In plays, some playwrighters make the observation that there are two genera of parasites: the one that is the ordinary and the lampooned in comedies, the so called Black-dressed, which means actors in stage dresses. And then there would be another genus which consists of flattering and parasitic Satraps and generals. Aristophanes (∗ between 450 and 444, † around 380 BC) opus is said that within it there is an equalization - that certainly endangers the author personally - of demagogic acting politicians (Cleon) with a kolax of the Demos (= people of Athens); so to the naming of a ruler as a flatterer and seducer of his host, the people.
As an archetype the parasitus is immortalized as an intriguer and schemer in the plays of the classical and late classical authors, mostly in comedies, which are the biographies of the pauperised. From the 4th century onwards the character of the parasitus is the typical trouble maker in the classical Greek comedy. The parasiti Apollinis, the parasites of Apollo, were a Roman table cooperative of freed slaves with the professions tragedy and comedy actors, actor of minor roles, pantomime and mime, founded around 200 BC. It was established for the purpose of improving the living conditions of the actors. So, this is the worldwide first known actors collective with a collaborative intention for protection and thus a stage artists Union.
Famous parasiti in the mythology
- The most successful one, because the immortalised in tradition: Herakles. He, as an illegitimate son of Zeus, became the timeless epitome of an ancient parasitus. Grown up in simple, unsuitable conditions - his stepfather was the expelled, unsuccessful King of Tiryns, he distinguished himself by particular cruelty, abandon, and the ability to mass rape (defloration of 50 forcibly married young women in seven nights) in his early years. After his violent disembodiment he was appointed to the table of the Gods as a perpetual parasite because of his talent, to cheer the clique of the Gods with extensive descriptions of his actions. Thus, he as the ancestor of all Dorians as well as the mission to be a parasite became immortal - later on he even entered the world of the half-gods.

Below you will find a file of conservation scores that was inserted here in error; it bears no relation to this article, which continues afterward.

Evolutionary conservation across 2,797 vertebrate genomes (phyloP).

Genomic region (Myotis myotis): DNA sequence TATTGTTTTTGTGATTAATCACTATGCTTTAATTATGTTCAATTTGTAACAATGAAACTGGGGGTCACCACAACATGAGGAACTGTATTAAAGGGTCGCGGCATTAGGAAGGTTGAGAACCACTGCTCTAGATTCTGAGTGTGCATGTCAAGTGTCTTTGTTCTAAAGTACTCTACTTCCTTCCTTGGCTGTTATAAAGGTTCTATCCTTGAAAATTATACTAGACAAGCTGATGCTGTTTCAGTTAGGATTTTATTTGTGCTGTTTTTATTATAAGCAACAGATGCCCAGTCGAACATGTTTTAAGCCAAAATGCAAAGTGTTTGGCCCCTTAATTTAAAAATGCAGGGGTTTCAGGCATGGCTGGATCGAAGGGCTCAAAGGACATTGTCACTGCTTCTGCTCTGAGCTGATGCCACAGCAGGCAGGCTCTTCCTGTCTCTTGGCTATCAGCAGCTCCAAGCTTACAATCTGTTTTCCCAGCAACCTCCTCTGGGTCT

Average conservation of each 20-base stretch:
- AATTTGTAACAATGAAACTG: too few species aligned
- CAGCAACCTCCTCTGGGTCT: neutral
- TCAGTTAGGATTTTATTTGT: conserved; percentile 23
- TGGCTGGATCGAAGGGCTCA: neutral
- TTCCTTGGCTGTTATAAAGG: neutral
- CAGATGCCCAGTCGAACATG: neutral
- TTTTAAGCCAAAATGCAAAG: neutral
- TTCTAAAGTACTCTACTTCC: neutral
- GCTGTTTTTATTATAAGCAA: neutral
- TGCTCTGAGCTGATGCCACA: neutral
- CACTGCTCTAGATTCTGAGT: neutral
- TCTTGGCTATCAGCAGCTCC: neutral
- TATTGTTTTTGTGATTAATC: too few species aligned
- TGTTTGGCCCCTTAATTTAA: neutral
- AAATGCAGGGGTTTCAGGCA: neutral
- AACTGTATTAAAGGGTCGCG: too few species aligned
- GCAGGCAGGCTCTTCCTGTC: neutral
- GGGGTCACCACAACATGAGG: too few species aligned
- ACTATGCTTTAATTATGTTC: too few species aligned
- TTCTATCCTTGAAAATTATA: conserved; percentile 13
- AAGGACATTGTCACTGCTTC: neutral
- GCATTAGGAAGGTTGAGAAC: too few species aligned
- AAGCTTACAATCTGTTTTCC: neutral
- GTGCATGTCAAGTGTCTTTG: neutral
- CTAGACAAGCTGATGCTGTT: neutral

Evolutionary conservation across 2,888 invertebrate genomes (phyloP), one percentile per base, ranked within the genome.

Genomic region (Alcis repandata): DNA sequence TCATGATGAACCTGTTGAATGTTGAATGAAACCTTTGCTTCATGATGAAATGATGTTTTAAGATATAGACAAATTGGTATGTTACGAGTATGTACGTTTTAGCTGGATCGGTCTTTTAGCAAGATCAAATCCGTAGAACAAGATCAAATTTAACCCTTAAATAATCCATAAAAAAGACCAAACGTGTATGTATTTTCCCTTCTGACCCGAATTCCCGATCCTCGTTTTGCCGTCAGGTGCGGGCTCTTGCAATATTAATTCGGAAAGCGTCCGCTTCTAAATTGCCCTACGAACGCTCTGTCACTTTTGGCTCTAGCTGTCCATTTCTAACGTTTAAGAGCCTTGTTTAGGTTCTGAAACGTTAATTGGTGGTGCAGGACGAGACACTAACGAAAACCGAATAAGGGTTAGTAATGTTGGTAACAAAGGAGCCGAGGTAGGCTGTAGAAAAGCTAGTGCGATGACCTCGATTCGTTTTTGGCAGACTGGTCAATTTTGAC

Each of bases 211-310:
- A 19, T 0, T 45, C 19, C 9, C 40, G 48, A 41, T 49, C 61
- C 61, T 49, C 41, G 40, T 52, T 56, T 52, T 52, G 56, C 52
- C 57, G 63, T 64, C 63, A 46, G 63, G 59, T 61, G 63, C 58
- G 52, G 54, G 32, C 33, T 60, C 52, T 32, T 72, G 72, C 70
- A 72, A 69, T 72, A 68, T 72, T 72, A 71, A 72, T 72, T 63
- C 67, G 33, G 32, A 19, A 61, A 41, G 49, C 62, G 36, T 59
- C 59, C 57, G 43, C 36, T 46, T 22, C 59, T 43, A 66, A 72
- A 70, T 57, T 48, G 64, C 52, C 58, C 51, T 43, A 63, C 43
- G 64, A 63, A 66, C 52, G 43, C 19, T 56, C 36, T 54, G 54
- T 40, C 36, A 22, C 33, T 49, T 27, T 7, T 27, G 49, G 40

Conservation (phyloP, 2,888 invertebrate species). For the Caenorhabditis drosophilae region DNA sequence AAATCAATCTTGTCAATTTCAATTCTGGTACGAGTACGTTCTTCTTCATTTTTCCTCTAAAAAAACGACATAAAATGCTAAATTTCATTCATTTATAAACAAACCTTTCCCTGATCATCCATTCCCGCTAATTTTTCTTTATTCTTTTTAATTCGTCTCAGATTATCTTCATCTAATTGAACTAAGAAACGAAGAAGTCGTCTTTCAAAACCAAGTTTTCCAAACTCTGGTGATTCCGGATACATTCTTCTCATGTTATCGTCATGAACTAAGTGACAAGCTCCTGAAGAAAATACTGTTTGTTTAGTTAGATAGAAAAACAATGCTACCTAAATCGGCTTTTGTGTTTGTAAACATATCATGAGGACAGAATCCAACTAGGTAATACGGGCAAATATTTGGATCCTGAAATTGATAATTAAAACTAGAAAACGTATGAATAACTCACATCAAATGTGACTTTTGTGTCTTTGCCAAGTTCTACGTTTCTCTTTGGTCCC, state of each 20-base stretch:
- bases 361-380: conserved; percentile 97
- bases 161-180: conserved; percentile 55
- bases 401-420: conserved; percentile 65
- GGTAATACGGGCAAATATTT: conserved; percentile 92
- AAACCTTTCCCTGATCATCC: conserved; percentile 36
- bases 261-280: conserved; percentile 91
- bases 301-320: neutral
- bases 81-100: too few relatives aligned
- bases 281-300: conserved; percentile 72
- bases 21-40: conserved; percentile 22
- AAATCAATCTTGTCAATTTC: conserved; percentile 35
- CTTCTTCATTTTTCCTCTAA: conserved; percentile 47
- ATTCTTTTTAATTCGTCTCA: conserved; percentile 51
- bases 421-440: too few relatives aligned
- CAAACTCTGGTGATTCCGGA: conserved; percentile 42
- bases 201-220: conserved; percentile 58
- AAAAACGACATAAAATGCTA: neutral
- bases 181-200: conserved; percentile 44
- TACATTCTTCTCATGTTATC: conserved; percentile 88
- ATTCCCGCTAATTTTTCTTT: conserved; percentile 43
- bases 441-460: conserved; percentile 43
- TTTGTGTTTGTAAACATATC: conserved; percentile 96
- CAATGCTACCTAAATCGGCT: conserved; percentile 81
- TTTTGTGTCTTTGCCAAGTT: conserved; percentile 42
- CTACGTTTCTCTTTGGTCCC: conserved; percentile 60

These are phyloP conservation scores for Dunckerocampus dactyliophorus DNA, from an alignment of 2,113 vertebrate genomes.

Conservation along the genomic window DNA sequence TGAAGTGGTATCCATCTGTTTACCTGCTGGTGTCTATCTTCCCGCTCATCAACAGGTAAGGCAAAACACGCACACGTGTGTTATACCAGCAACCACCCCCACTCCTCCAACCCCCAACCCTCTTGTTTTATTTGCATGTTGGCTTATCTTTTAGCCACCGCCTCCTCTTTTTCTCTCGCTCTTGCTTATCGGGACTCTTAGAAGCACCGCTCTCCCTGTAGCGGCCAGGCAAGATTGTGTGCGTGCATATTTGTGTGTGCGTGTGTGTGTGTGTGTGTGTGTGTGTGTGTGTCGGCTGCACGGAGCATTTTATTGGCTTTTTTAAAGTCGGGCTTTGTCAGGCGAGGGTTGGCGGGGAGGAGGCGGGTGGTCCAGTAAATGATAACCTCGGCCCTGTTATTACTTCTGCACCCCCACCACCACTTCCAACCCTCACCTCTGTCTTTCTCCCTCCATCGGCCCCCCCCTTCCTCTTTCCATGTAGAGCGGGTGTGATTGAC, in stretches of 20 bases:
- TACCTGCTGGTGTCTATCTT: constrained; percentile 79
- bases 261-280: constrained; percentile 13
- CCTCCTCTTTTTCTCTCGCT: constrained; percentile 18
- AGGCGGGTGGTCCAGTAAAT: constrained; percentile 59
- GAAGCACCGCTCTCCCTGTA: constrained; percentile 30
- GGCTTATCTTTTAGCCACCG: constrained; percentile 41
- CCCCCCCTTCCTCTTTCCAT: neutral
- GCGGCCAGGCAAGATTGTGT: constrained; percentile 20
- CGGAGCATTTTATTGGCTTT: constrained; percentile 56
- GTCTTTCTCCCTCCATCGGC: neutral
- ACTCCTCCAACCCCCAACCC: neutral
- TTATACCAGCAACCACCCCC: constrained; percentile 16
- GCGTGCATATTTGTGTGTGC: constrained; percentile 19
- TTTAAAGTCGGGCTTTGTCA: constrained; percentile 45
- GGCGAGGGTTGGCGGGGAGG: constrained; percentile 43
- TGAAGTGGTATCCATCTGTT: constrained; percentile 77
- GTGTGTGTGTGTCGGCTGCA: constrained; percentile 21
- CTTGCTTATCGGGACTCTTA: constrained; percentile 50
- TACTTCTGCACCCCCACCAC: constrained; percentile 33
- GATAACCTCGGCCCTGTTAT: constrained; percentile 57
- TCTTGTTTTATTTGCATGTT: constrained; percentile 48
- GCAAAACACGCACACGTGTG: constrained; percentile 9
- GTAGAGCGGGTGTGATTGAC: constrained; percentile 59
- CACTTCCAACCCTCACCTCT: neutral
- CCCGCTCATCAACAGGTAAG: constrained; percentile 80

- The most unsuccessful one, because expelled from the table of the Gods and for ever damned: Tantalos. He is presumed to be the ancestor of all ancient parasiti. As an illegitimate, however honourable son of Zeus, he dined as a parasite on the table of the Olympian Gods, he and his descendants were however no members of the House of the immortals. Courting them and to put himself on an equal footing with the Gods, he gave himself a symposium for the gods. For this he sacrificed the highest good, over which he had control, he refined his biological son Pelops. This archaic human sacrifice no longer tasted the Olympian Gods, with the exception of the primeval hunting goddess Demeter. In a transformed way that means, that the hierarchically organized social order as intended by the Gods could no longer be broken, not even by devotement of the most valuable goods. Tantalus was severely beaten by the irascible Zeus, expelled from the olympic table and thrown into the hades, where he must suffer infinitely tantalic torment because of his insolence. His entertainment and his culinary skills were obviously no longer according to the tastes of the time. As a humble-minded parasite on the Table of the Gods Tantalus seems to have been unacceptable, his arrogance was seen as a crime against the Holy Order.